This sheet material is going to model structures that will be fabricated box structures on the real car like the engine and transmission mounts, or actual parts that are just that heavy because of the stresses involved and the critical nature of the part like steering arms. A major part of model building is “representation” rather than actually reproducing something in miniature. The exhaust system will be a good example of that for the Mini Sprint-T. The 1:1 version will have what is called a “tri-Y” or 4-2-1 exhaust system that improves torque below the torque peak but doesn’t change peak power much. It doesn’t get every last HP at peak though, so drag racers don’t use them much, but road racers, short-track oval racers, and autocross racers spend more time well below the torque peak and the tri-Y manifold is popular in those applications. Well this is a type of manifold that requires a large amount of fabrication for smooth flow, and ditto on the fabrication level for the scale version, and because of the difference in materials is actually easier to build full-scale than in miniature. Well to get around that I’m going to use the fact that the exhaust is going to be wrapped in insulating material to hide the fact that I’m just going to butt-join the rods representing the tubes of the manifold and not build the streamlined joints. The work would have been hidden by the wrap anyway and this saves a lot of work that will never be seen. The real tricky part will be the wrap, I’m still experimenting with stuff for that. My thoughts are whatever I use will require a paint wash to get the color right so it will have to be something that takes paint well. But that is something that comes much later in the build, so I have time to figure that one out. The current leader for that is hypoallergenic bandage tape, but I still need to do the paint test. And like I wrote, the actual wrapping will be in the future.
But at any rate what I have now will fill in for complicated fabrications that would be a nightmare to produce in scale and not be discernible from cutting it from a single piece of heavy sheet. End of the current chapter. Next will be actually building the frame, which is like 80% of the build for this model. There are a few dimensions I’m not entirely positive about, some of which need to be hashed out during the model build because I can’t import the parts to my CAD program. The other ones are because I have to build to a rulebook that’s a bit vague about certain things like roll cages, and another rulebook that is more than a bit vague about the same things, and doesn’t mention anything about it except that for my car it’s required without any dimensions or tubing sizes. That is a really big help GoodGuys. “All Roadsters must have a roll cage.” That is verbatim everything printed in the rule book about roll cages. So what I’m doing is using the SCCA Solo rule book for roll bars and applying the rules to the rear hoop, and treating the car like it weighs 2500+ pounds, when I’m looking at maybe 1800 if I run iron heads on the SBC engine and something along the lines of a 4l60E transmission and the Ford 9″. Now if I get a quick change I can get the TH350 and take about 45 pounds off the car because I can change the gears to something really tall for the freeway and gas mileage without having to compromise to get the right gearing for racing. Just jack it up to unload the gears, pop the rear cover off, and swap the race spur set for the highway spur set and refill the rear end then go. And the car will be slightly quicker racing because the race gear doesn’t have to be compromised because of 9″ gear availability or having to get good highway mileage. But the other side of that is quick changes are much more expensive than the common 9″, and other junkyard rear axles are even cheaper and “close enough” on the gear ratio. But in the model I will be using the quick change, because I have 4 of them and no 9″ Ford in that scale. I have 2 of the V8 size housings and 2 of the 10″ ring gear size housings, but no 9″ Fords 😐. And you can see how decisions for the 1:1 car affect the 1:25 model.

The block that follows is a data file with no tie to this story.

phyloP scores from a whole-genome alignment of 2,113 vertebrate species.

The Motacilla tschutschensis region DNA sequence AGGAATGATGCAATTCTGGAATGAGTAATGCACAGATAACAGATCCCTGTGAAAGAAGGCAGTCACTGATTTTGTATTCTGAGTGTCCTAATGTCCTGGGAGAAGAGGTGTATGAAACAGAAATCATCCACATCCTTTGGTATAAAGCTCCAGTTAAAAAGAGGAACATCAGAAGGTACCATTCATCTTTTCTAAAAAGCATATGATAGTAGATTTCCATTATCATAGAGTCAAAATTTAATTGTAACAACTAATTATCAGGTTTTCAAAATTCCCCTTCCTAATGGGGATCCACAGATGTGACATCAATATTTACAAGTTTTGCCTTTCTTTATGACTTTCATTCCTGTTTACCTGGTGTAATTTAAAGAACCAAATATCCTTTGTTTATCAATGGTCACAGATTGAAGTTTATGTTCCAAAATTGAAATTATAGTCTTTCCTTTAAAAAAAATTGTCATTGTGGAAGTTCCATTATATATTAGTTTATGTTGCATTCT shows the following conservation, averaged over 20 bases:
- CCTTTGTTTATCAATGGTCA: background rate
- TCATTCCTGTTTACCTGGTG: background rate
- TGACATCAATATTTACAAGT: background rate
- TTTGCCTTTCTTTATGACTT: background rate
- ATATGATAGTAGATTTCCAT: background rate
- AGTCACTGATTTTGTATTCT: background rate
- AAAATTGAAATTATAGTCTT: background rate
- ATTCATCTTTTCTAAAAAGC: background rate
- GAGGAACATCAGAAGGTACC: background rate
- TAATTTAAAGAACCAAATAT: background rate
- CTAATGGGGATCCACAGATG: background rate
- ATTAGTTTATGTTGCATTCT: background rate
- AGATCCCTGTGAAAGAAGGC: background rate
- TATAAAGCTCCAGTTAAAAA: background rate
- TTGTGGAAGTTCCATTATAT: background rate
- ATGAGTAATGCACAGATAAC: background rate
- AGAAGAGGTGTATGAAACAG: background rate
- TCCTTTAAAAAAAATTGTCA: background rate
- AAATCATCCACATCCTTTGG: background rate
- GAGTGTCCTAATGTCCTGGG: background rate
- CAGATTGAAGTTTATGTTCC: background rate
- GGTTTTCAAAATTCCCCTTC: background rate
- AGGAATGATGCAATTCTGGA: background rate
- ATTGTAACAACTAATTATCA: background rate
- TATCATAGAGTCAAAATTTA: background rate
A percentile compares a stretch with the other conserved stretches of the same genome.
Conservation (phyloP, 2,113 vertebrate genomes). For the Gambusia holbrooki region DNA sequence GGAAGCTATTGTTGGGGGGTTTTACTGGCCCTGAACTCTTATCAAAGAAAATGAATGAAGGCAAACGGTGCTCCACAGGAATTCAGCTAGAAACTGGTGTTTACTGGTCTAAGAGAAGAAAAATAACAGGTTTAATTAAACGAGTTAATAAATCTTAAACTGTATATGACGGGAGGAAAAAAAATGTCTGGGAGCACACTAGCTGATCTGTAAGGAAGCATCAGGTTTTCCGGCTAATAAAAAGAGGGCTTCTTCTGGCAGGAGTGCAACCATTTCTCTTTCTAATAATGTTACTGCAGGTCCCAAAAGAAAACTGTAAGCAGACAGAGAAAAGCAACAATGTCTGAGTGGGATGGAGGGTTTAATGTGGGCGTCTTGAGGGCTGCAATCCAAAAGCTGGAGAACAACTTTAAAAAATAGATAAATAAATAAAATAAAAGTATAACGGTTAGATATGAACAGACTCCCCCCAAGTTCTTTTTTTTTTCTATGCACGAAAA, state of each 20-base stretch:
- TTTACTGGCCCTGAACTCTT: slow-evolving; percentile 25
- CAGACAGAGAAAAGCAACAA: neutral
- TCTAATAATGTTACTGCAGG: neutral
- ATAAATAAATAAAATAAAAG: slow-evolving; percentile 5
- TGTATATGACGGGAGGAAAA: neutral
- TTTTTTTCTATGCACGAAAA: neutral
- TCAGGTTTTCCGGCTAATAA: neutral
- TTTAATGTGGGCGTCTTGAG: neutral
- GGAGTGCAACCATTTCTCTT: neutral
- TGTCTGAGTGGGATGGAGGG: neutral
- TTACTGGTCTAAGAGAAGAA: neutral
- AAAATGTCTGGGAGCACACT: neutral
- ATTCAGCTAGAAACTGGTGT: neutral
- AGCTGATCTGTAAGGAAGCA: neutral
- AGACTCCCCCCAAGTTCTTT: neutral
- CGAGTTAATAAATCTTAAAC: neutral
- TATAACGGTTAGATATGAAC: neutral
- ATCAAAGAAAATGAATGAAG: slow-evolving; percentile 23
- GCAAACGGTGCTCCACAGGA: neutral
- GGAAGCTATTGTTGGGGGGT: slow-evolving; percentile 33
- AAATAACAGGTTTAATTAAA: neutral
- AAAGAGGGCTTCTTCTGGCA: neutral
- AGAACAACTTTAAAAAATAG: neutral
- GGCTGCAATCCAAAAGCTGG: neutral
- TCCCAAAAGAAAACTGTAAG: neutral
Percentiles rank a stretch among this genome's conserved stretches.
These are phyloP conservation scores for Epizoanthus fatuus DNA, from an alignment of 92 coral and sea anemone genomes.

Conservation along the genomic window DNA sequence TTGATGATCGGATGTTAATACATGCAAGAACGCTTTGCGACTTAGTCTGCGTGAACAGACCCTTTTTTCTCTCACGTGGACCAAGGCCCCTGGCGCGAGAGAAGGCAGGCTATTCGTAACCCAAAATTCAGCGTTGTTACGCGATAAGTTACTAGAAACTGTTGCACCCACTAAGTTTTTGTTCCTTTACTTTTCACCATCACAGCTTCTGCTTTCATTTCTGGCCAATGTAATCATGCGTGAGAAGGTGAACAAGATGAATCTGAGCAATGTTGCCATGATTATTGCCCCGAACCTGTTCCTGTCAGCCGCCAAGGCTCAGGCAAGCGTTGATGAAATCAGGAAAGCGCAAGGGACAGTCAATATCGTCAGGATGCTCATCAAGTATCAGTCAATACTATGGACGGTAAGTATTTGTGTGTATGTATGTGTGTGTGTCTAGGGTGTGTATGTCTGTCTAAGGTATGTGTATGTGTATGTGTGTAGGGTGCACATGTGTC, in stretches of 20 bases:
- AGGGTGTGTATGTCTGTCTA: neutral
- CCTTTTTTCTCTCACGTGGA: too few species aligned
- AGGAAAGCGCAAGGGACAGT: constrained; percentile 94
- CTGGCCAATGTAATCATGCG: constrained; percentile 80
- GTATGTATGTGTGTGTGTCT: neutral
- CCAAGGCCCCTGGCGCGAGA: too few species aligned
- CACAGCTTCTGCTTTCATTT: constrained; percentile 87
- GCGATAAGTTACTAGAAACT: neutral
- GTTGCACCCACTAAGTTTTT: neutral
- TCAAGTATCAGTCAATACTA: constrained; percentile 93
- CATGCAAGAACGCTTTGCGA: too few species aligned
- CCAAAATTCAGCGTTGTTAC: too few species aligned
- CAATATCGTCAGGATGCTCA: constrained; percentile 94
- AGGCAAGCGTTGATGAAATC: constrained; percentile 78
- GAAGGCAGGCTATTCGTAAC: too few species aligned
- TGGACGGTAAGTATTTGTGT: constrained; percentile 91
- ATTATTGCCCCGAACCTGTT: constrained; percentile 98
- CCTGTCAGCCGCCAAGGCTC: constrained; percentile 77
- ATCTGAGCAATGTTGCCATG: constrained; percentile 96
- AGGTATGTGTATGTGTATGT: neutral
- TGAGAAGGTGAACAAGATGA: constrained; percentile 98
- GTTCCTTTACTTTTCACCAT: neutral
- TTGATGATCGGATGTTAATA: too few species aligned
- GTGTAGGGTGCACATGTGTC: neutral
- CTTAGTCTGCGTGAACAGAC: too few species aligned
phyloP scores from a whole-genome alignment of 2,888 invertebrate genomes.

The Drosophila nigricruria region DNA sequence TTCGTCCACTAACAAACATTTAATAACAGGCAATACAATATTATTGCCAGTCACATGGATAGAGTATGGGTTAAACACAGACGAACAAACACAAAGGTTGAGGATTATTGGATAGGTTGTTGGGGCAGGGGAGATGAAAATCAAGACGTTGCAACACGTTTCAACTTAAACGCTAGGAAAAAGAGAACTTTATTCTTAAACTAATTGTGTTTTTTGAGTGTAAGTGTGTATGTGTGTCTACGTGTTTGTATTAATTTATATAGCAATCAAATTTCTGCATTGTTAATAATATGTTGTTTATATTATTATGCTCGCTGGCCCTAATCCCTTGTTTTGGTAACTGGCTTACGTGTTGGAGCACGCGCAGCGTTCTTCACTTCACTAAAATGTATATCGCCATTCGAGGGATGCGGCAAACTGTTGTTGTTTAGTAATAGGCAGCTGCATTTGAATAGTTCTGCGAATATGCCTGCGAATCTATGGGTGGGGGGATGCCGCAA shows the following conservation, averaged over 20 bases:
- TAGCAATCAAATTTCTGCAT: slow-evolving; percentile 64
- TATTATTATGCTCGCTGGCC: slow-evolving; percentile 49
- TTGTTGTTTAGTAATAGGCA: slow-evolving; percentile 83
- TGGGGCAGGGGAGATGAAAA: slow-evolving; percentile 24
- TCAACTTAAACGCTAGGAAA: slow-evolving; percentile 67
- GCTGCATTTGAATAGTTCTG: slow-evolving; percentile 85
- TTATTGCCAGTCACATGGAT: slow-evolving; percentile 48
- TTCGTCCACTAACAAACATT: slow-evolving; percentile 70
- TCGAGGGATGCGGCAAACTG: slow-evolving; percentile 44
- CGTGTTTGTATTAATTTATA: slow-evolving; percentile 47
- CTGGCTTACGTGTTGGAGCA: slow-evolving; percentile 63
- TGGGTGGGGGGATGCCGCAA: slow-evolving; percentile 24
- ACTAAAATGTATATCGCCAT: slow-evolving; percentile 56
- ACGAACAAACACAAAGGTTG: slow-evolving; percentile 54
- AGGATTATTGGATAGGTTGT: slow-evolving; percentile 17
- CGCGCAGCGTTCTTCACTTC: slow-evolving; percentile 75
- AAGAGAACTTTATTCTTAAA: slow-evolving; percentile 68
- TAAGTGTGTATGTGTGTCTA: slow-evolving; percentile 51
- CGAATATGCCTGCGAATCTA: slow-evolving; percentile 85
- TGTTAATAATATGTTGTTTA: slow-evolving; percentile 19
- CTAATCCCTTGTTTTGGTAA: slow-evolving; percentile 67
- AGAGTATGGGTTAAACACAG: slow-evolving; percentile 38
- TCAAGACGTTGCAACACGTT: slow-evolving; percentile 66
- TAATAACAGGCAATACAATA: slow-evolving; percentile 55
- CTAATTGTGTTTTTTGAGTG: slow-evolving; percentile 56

And it’s getting late and I should be going to bed soon.
In the last post I mentioned I had a model of the Pentastar V6 for designing the frame. I want to emphasize this is a drafting model of the space the engine occupies during operation, so that I leave enough room to get components out of damage range when the car is being driven. The actual engine is not that big. I’m just trying to make sure the car can be controlled while I’m driving it.